In this section, we explore the use of our adversarial geometry-aware encoder-decoder (AGED) model for human motion prediction on the heavily benchmarked motion capture (mocap) dataset [22]. Consistent with the recent work [31], we mainly focus on short-term prediction (\({<}500\) ms). We begin with descriptions of the dataset, baselines, and evaluation protocols. Through extensive evaluation, we show that our approach achieves the state-of-the-art short-term prediction performance both quantitatively and qualitatively. We then provide ablation studies, verifying that different losses and modules are complementary with each other for temporal coherent and smooth prediction. Finally, we investigate our approach in long-term prediction (\({>}500\) ms) and demonstrate its more human-like prediction results compared with baselines.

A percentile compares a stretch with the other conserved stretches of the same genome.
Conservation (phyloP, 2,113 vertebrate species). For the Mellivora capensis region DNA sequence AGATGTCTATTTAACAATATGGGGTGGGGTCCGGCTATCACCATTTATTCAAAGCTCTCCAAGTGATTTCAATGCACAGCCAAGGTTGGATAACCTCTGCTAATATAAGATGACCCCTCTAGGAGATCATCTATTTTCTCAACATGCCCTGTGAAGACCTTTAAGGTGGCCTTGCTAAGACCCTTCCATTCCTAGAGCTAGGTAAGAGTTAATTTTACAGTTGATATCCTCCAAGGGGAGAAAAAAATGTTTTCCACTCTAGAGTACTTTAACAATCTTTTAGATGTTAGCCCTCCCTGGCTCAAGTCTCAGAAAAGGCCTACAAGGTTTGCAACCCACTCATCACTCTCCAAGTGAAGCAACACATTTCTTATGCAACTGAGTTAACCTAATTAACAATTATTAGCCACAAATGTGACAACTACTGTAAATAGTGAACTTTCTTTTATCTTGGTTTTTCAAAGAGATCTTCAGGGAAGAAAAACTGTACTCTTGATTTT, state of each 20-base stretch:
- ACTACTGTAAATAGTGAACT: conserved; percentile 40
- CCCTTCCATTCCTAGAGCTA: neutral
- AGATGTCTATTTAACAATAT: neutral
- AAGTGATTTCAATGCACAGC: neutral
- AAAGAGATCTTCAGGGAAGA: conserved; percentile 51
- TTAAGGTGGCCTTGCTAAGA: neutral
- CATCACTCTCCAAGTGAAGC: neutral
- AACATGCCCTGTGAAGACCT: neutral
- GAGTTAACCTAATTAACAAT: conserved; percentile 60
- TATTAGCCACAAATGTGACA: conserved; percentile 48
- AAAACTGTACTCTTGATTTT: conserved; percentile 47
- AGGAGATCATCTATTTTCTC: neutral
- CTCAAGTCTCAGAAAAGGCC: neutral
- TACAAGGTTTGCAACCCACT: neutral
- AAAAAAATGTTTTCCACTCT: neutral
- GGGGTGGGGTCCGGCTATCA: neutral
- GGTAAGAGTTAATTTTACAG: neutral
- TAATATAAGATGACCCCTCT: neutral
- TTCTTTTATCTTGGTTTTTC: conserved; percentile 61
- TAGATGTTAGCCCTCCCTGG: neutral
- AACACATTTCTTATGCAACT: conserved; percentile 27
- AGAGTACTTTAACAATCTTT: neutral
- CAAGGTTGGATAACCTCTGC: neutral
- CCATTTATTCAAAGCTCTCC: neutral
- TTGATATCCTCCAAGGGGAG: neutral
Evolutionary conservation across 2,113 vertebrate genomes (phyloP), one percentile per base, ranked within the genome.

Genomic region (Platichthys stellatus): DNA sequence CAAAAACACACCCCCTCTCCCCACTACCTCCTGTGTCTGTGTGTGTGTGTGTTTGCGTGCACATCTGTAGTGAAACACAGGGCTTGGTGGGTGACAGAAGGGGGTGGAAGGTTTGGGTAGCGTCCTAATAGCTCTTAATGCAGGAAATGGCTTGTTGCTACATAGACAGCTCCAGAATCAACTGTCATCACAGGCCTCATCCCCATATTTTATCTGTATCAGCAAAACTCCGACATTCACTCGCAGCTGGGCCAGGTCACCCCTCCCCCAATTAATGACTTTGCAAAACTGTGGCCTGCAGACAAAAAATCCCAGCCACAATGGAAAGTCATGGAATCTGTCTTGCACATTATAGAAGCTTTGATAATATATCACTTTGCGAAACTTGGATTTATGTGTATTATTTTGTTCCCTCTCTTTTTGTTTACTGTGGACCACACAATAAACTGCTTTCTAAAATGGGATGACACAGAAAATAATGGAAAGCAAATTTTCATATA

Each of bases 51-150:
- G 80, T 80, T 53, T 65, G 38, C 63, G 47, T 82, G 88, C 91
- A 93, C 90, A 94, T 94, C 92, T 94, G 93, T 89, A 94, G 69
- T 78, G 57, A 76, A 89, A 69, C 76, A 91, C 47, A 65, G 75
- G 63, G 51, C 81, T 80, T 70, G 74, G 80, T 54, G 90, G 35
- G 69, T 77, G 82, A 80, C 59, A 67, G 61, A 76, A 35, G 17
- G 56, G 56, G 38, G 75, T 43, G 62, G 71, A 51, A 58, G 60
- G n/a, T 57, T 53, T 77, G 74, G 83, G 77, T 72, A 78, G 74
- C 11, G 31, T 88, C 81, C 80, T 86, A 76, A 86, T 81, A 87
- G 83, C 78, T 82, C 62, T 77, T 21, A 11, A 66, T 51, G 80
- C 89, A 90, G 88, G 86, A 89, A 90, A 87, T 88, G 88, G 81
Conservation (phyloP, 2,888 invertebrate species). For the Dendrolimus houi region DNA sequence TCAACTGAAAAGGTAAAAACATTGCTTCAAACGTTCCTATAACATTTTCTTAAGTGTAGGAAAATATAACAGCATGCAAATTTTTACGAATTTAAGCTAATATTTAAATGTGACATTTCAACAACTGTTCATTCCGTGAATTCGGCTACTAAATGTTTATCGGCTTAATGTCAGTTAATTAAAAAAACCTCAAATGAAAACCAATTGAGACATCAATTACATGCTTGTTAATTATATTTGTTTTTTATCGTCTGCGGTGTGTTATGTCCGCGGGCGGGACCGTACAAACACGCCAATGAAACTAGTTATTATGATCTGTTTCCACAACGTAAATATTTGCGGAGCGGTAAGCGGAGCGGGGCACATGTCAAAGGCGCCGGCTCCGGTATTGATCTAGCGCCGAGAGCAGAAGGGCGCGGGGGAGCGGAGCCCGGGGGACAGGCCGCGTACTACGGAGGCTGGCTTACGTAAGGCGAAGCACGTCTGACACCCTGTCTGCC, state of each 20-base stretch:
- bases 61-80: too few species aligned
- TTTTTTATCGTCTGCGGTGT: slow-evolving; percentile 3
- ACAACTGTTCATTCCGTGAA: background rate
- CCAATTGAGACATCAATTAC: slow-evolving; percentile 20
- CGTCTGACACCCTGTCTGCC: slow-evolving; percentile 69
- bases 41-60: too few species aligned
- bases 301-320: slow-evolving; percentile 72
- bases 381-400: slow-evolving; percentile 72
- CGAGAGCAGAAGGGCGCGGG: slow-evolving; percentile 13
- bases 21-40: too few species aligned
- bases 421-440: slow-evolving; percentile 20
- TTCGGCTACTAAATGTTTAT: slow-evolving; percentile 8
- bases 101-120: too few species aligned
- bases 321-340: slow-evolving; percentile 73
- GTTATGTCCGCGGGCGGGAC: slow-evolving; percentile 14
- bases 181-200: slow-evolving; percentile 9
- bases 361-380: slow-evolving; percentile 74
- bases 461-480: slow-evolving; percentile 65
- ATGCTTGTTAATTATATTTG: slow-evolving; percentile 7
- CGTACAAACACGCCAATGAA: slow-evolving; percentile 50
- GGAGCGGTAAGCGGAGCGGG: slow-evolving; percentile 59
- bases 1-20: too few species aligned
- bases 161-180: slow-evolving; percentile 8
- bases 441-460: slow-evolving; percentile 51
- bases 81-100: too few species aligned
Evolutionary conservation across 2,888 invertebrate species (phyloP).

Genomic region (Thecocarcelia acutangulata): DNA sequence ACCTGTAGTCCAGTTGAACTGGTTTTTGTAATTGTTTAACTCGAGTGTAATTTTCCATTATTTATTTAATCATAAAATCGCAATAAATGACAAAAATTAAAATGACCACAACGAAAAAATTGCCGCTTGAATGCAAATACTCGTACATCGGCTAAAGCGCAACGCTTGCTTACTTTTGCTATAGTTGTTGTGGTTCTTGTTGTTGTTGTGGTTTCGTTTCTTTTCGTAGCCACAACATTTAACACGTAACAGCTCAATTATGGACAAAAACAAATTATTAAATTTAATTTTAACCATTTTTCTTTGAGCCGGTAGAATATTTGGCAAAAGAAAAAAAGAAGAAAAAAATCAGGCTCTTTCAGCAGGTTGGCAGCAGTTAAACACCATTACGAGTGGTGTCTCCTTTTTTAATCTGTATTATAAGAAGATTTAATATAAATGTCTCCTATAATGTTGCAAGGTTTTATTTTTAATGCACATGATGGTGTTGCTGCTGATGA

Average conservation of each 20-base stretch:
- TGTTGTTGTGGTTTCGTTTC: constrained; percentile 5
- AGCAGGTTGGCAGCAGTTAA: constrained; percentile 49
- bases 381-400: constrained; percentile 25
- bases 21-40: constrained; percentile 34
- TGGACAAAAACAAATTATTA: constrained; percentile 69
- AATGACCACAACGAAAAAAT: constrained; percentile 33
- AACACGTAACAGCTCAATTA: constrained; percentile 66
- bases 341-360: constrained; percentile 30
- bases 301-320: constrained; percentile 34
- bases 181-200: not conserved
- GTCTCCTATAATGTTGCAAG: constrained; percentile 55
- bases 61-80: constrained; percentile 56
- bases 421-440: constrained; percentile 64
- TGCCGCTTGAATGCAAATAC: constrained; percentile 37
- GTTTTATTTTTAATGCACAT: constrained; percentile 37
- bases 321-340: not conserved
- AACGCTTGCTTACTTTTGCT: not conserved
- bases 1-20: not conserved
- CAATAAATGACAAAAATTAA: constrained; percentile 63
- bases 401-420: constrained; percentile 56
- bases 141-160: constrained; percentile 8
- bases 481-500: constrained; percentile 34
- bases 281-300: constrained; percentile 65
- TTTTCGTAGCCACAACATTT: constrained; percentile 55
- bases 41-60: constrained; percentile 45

Dataset: We focus on the Human 3.6M (H3.6M) dataset [22], a large-scale publicly available dataset including 3.6 million 3D mocap data. This is an important and widely used benchmark in human motion analysis. H3.6M includes seven actors performing 15 varied activities, such as walking, smoking, engaging in a discussion, and taking pictures. We follow the standard experimental setup in [12, 24, 31]: we down-sample H3.6M by two, train on six subjects, and test on subject five. For short-term prediction, we are given 50 mocap frames (2 seconds in total) and forecast the future 10 frames (400 ms in total). For long-term prediction, we are given the same 50 mocap frames and forecast the future 25 frames (1 second in total) or even more (4 seconds in total).